Katie: I LOVE Grow Pittsburgh! When Ryan and I moved here from Vermont several years ago, Grow Pittsburgh was a warm welcome to gardening in the city. We quickly discovered a school garden in our neighborhood and volunteered there. I started learning a lot by just observing the other plots at the school garden. That really opened my eyes to companion planting and thinking about gardens in a more dynamic way. There’s a whole ecosystem that enriches the soil and gives back to future successions of crops.
I also really appreciate buying amazing starts in the spring, being a member of the Garden Resource Center with its compost and mulch, and tapping into the wealth of knowledge that folks in the Grow Pittsburgh community are happy to share.
GP: Do you have plans to evolve or keep growing in the future?
Katie: Always! Last year I tried growing more flowers than I ever had, including lots of dahlias, and this year I’m really trying to hone the four season growing. My goal has been to be able to provide my own salad greens year round. The long-term push has been to improve the soil–from serious grass and compacted clay to workable loaminess without raised beds–and understand what grows well. Ultimately I imagine a space with lateral and vertical structures, trellises for peas, then beans and squash. If I’m lucky, in 50 years I’ll have some kind of understanding of how all these plants interact and do their amazing things. For now, I’m still experimenting and learning.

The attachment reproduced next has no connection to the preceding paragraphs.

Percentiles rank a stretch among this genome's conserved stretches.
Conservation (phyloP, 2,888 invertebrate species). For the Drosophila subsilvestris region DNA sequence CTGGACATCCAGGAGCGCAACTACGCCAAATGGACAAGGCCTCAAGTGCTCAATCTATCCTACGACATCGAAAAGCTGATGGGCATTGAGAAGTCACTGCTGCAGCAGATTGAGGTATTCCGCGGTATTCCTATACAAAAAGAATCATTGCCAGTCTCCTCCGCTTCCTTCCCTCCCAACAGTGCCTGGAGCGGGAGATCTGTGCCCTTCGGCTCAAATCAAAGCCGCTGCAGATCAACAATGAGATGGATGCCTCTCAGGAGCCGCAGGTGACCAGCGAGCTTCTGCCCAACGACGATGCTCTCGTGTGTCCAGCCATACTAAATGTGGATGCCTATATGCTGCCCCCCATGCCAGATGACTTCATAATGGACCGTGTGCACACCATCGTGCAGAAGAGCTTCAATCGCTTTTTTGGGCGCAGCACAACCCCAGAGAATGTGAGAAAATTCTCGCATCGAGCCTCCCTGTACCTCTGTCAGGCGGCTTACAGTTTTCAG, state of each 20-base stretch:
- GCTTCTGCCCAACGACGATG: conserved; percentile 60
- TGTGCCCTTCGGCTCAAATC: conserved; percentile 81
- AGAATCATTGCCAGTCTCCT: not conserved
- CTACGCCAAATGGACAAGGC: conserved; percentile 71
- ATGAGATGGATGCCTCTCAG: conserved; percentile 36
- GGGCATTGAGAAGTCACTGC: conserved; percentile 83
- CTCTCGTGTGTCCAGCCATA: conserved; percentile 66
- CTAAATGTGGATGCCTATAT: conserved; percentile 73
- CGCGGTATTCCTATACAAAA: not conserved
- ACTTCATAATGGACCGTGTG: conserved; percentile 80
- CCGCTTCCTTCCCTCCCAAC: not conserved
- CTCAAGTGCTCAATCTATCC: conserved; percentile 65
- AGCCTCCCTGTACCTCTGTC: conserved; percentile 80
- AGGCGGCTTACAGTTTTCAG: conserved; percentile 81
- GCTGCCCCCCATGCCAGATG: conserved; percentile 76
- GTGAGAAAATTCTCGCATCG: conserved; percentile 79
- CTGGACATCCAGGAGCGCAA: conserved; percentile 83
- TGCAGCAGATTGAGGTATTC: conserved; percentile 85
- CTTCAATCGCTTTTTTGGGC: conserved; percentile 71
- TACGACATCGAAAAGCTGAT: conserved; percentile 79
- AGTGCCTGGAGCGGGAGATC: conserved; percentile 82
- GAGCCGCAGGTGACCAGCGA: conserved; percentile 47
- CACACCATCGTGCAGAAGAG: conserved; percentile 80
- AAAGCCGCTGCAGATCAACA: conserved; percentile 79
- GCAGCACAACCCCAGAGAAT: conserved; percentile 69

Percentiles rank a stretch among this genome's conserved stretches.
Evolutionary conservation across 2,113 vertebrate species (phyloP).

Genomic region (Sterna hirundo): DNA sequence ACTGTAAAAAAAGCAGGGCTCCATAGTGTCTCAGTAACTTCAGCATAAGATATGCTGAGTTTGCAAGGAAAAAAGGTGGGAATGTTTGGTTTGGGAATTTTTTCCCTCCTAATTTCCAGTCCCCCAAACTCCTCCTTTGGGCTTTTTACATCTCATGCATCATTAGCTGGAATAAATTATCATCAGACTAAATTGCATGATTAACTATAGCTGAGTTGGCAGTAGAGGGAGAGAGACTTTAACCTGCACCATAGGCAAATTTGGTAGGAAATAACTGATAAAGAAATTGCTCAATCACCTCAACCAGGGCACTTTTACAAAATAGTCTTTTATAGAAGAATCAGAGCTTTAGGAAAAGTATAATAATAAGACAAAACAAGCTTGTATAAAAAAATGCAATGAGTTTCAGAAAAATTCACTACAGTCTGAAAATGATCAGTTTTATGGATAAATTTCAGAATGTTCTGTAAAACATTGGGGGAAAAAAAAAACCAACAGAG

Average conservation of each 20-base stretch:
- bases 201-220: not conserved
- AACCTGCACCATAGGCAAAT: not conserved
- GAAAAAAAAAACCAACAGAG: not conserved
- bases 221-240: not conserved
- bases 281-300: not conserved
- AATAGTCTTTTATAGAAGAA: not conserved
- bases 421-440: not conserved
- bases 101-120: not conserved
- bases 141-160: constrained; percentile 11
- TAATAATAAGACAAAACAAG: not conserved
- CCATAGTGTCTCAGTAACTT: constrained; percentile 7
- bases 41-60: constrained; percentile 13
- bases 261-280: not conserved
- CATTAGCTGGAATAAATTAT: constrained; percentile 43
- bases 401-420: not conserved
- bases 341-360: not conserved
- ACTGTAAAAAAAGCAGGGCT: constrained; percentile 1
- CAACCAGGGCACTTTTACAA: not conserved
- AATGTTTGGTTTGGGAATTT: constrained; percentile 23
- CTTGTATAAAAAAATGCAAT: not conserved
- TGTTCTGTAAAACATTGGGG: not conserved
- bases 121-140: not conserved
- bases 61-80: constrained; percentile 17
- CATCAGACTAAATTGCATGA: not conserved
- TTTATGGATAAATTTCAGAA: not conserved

Katie’s winter growing setup and produce
Check out Katie’s backyard setup and the fruits of her labor
Scrap wood and an old window from Construction Junction turned into a winter growing space
The cold frame is home to lettuce, spinach, mache, and scallions
Low tunnel with arugula and broccoli raab
Winter garden yield (yum!)